Although coughing can be caused for a wide range of reasons, it can also be a physical symptom of anxiety. Whilst many people suffer from anxiety, there are a huge variety of physical symptoms that affect each individual in a different way.
For a lot of physical symptoms of anxiety, the triggers lie within our caveman brain. This is the survival-driven part of our brain that our newer, rational cortex grew on top of. Its primary concern is keeping us alive, so when our brain perceives a threat, it releases these stress chemicals and activates a response called the fight, flight or freeze response. The stress hormone cortisol or the chemical adrenaline are released and this puts our body on high alert, and as a result, our body prepares to either fight, flight or freeze.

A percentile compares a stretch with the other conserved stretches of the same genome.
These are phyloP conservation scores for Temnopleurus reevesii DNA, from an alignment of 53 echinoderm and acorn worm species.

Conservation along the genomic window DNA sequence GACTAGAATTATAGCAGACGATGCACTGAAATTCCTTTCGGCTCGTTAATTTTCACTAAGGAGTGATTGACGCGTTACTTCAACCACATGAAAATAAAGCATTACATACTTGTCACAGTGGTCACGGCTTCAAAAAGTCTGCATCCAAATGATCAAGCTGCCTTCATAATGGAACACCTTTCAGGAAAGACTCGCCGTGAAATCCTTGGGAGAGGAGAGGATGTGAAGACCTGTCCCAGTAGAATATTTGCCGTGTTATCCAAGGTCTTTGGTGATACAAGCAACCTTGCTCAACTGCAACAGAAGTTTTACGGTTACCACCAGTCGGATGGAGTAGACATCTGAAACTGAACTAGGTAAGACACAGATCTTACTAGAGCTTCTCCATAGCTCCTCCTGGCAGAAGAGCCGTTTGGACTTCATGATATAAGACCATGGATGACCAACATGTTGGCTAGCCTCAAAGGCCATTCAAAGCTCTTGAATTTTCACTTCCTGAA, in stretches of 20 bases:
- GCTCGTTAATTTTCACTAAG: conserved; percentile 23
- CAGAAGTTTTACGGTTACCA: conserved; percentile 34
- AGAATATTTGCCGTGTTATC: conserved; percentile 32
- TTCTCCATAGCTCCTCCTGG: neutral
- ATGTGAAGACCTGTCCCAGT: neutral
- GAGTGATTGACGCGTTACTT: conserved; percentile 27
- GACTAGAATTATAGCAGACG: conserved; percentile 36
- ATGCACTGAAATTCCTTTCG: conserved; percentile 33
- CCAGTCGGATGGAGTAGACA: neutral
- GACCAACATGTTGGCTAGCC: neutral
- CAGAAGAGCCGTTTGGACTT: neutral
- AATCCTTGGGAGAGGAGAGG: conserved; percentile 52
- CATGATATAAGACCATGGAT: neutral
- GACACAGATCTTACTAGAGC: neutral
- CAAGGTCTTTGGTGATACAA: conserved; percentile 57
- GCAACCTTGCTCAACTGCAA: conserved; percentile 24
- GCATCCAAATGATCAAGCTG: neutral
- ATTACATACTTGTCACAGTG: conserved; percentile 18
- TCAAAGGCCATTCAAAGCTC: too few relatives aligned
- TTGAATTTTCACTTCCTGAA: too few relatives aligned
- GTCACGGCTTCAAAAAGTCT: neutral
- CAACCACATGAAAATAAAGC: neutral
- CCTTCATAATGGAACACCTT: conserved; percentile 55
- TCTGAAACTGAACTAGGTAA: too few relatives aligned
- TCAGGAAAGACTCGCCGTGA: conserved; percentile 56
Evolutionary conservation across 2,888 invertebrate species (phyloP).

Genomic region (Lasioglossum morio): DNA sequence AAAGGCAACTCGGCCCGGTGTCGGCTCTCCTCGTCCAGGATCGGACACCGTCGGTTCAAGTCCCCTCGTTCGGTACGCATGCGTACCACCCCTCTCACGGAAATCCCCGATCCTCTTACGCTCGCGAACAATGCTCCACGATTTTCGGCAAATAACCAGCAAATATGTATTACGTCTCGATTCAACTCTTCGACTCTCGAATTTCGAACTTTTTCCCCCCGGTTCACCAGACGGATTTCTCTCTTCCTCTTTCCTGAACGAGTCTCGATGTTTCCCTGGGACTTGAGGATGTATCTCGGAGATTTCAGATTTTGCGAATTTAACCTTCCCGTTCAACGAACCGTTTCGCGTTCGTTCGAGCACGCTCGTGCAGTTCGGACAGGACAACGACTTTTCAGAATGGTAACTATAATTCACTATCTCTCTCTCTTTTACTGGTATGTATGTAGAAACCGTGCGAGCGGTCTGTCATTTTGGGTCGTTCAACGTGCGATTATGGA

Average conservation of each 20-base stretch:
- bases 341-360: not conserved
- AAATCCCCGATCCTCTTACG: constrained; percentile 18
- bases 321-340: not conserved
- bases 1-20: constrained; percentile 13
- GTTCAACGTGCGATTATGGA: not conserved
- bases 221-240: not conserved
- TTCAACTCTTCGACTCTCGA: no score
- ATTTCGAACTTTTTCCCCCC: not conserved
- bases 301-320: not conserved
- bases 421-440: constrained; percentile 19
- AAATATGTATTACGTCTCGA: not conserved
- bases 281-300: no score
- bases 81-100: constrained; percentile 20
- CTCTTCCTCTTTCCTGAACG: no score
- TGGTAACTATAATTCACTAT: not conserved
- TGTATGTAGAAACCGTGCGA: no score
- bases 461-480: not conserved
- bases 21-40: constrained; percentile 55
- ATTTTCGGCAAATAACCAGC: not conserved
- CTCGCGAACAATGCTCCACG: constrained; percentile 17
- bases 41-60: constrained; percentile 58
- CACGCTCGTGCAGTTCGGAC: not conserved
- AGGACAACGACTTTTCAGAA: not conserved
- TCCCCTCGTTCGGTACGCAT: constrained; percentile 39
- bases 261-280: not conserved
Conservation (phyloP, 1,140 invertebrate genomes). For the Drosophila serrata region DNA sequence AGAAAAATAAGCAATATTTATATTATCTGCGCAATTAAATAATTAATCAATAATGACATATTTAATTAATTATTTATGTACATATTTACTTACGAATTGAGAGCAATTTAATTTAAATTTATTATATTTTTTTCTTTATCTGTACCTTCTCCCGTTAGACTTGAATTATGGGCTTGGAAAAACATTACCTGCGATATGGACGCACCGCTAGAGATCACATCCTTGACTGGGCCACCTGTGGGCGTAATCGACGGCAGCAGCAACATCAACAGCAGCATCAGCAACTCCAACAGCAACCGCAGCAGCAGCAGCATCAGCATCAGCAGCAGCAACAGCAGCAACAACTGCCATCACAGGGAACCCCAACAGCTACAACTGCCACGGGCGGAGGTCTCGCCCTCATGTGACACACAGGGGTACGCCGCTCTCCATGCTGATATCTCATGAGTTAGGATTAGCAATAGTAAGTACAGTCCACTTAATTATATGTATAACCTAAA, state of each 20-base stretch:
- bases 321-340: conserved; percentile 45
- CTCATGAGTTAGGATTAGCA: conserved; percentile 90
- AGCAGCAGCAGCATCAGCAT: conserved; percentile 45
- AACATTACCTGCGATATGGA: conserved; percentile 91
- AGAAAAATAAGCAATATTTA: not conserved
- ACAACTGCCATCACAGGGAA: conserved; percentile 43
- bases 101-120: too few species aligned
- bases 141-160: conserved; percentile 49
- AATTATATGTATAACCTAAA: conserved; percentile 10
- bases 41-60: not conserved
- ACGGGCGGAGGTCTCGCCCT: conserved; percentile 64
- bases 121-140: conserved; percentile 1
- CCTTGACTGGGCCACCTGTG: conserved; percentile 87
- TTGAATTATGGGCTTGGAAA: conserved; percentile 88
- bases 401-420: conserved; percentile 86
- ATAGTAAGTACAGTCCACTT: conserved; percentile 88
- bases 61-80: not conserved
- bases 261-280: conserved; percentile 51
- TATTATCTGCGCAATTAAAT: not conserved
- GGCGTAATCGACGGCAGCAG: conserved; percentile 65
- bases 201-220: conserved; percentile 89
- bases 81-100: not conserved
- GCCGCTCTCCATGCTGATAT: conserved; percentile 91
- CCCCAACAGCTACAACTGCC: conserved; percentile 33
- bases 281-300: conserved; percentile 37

Why Does Anxiety Cause Coughing?
There are a few reasons as to why anxiety might cause individuals to cough more than usual. The first being that when our body goes into fight, flight or freeze mode it prioritises certain functions and suppresses others in order for us to operate as efficiently as possible. This is fine in small doses but over time this can adversely affect our immune system, making us less effective at fighting off viruses such as colds.
Another reason is that when we’re in survival mode one of the more common symptoms is increased breathing or hyperventilation. Over time this takes a toll on our throat, making it dry and scratchy which leads to dry coughs.
How Can I Stop This Symptom?
To help alleviate anxiety-driven coughs it helps to focus on breathing, taking in long deep breaths to counteract the hyperventilation. This will also help to calm the nervous system down and disengage the fight, flight or freeze response, allowing our immune system to operate as normal.
Of course, in order to prevent the symptoms of anxiety occurring in the first place, you need to manage or build strategies to tackle your anxiety. There are several options available including CBT (Cognitive Behavioural Therapy), mindfulness, medication and group therapy. If you’re unsure, please contact your GP for more information.